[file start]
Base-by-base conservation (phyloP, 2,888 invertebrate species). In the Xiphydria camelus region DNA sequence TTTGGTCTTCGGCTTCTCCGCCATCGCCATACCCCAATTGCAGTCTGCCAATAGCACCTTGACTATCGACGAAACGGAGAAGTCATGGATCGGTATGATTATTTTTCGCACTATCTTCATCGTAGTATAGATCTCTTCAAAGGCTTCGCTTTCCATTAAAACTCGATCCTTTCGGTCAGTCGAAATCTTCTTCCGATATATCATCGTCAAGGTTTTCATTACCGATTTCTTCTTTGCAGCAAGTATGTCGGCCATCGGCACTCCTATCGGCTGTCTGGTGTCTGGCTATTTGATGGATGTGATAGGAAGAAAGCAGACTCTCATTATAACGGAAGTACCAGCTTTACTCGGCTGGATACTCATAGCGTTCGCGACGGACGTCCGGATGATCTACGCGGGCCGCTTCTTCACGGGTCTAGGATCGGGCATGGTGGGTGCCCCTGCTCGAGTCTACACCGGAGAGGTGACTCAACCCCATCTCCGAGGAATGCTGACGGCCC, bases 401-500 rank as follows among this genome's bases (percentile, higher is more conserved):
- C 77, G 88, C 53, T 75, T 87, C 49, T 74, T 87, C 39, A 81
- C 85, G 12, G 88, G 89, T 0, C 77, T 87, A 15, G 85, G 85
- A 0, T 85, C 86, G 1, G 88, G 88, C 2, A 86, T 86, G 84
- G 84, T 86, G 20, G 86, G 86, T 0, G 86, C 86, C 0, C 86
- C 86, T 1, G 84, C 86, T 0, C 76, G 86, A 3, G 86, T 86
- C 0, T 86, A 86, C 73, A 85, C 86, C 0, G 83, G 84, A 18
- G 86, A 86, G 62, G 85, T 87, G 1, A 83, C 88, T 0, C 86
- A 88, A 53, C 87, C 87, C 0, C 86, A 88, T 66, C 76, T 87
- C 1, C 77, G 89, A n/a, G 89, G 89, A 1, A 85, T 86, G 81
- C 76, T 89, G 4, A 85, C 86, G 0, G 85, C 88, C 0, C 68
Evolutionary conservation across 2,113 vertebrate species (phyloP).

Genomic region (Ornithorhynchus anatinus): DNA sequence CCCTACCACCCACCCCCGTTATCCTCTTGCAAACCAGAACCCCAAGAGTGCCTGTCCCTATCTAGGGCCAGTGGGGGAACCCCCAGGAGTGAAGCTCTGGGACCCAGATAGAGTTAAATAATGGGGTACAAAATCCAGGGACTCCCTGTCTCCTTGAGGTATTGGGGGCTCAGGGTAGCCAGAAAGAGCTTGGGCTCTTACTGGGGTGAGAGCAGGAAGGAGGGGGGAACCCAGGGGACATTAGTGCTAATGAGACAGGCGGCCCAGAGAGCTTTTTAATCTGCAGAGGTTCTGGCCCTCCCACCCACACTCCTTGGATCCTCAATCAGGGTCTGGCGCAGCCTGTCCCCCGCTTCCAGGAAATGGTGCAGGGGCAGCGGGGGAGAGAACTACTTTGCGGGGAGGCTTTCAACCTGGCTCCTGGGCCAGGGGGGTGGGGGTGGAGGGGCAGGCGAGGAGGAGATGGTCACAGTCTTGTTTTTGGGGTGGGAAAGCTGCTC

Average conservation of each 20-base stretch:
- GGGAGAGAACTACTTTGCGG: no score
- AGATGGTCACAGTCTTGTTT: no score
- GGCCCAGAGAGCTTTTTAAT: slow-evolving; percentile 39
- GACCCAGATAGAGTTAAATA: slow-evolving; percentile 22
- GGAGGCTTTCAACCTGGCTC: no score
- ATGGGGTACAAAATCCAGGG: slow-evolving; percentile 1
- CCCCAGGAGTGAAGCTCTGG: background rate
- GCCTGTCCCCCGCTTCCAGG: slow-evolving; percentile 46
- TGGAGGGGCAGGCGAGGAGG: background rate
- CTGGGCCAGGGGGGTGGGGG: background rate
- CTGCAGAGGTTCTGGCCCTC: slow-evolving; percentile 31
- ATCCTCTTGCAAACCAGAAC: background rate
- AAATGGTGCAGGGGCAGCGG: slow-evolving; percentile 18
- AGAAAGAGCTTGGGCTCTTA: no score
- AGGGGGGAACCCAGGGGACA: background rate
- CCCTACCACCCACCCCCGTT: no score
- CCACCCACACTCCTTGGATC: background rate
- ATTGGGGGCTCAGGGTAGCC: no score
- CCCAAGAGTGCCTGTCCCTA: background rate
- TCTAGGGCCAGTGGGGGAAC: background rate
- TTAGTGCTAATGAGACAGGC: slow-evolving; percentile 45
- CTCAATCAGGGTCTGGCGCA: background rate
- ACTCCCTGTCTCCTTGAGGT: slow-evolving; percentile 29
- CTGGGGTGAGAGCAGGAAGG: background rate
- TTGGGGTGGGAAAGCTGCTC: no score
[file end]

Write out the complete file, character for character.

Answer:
Base-by-base conservation (phyloP, 2,888 invertebrate species). In the Xiphydria camelus region DNA sequence TTTGGTCTTCGGCTTCTCCGCCATCGCCATACCCCAATTGCAGTCTGCCAATAGCACCTTGACTATCGACGAAACGGAGAAGTCATGGATCGGTATGATTATTTTTCGCACTATCTTCATCGTAGTATAGATCTCTTCAAAGGCTTCGCTTTCCATTAAAACTCGATCCTTTCGGTCAGTCGAAATCTTCTTCCGATATATCATCGTCAAGGTTTTCATTACCGATTTCTTCTTTGCAGCAAGTATGTCGGCCATCGGCACTCCTATCGGCTGTCTGGTGTCTGGCTATTTGATGGATGTGATAGGAAGAAAGCAGACTCTCATTATAACGGAAGTACCAGCTTTACTCGGCTGGATACTCATAGCGTTCGCGACGGACGTCCGGATGATCTACGCGGGCCGCTTCTTCACGGGTCTAGGATCGGGCATGGTGGGTGCCCCTGCTCGAGTCTACACCGGAGAGGTGACTCAACCCCATCTCCGAGGAATGCTGACGGCCC, bases 401-500 rank as follows among this genome's bases (percentile, higher is more conserved):
- C 77, G 88, C 53, T 75, T 87, C 49, T 74, T 87, C 39, A 81
- C 85, G 12, G 88, G 89, T 0, C 77, T 87, A 15, G 85, G 85
- A 0, T 85, C 86, G 1, G 88, G 88, C 2, A 86, T 86, G 84
- G 84, T 86, G 20, G 86, G 86, T 0, G 86, C 86, C 0, C 86
- C 86, T 1, G 84, C 86, T 0, C 76, G 86, A 3, G 86, T 86
- C 0, T 86, A 86, C 73, A 85, C 86, C 0, G 83, G 84, A 18
- G 86, A 86, G 62, G 85, T 87, G 1, A 83, C 88, T 0, C 86
- A 88, A 53, C 87, C 87, C 0, C 86, A 88, T 66, C 76, T 87
- C 1, C 77, G 89, A n/a, G 89, G 89, A 1, A 85, T 86, G 81
- C 76, T 89, G 4, A 85, C 86, G 0, G 85, C 88, C 0, C 68
Evolutionary conservation across 2,113 vertebrate species (phyloP).

Genomic region (Ornithorhynchus anatinus): DNA sequence CCCTACCACCCACCCCCGTTATCCTCTTGCAAACCAGAACCCCAAGAGTGCCTGTCCCTATCTAGGGCCAGTGGGGGAACCCCCAGGAGTGAAGCTCTGGGACCCAGATAGAGTTAAATAATGGGGTACAAAATCCAGGGACTCCCTGTCTCCTTGAGGTATTGGGGGCTCAGGGTAGCCAGAAAGAGCTTGGGCTCTTACTGGGGTGAGAGCAGGAAGGAGGGGGGAACCCAGGGGACATTAGTGCTAATGAGACAGGCGGCCCAGAGAGCTTTTTAATCTGCAGAGGTTCTGGCCCTCCCACCCACACTCCTTGGATCCTCAATCAGGGTCTGGCGCAGCCTGTCCCCCGCTTCCAGGAAATGGTGCAGGGGCAGCGGGGGAGAGAACTACTTTGCGGGGAGGCTTTCAACCTGGCTCCTGGGCCAGGGGGGTGGGGGTGGAGGGGCAGGCGAGGAGGAGATGGTCACAGTCTTGTTTTTGGGGTGGGAAAGCTGCTC

Average conservation of each 20-base stretch:
- GGGAGAGAACTACTTTGCGG: no score
- AGATGGTCACAGTCTTGTTT: no score
- GGCCCAGAGAGCTTTTTAAT: slow-evolving; percentile 39
- GACCCAGATAGAGTTAAATA: slow-evolving; percentile 22
- GGAGGCTTTCAACCTGGCTC: no score
- ATGGGGTACAAAATCCAGGG: slow-evolving; percentile 1
- CCCCAGGAGTGAAGCTCTGG: background rate
- GCCTGTCCCCCGCTTCCAGG: slow-evolving; percentile 46
- TGGAGGGGCAGGCGAGGAGG: background rate
- CTGGGCCAGGGGGGTGGGGG: background rate
- CTGCAGAGGTTCTGGCCCTC: slow-evolving; percentile 31
- ATCCTCTTGCAAACCAGAAC: background rate
- AAATGGTGCAGGGGCAGCGG: slow-evolving; percentile 18
- AGAAAGAGCTTGGGCTCTTA: no score
- AGGGGGGAACCCAGGGGACA: background rate
- CCCTACCACCCACCCCCGTT: no score
- CCACCCACACTCCTTGGATC: background rate
- ATTGGGGGCTCAGGGTAGCC: no score
- CCCAAGAGTGCCTGTCCCTA: background rate
- TCTAGGGCCAGTGGGGGAAC: background rate
- TTAGTGCTAATGAGACAGGC: slow-evolving; percentile 45
- CTCAATCAGGGTCTGGCGCA: background rate
- ACTCCCTGTCTCCTTGAGGT: slow-evolving; percentile 29
- CTGGGGTGAGAGCAGGAAGG: background rate
- TTGGGGTGGGAAAGCTGCTC: no score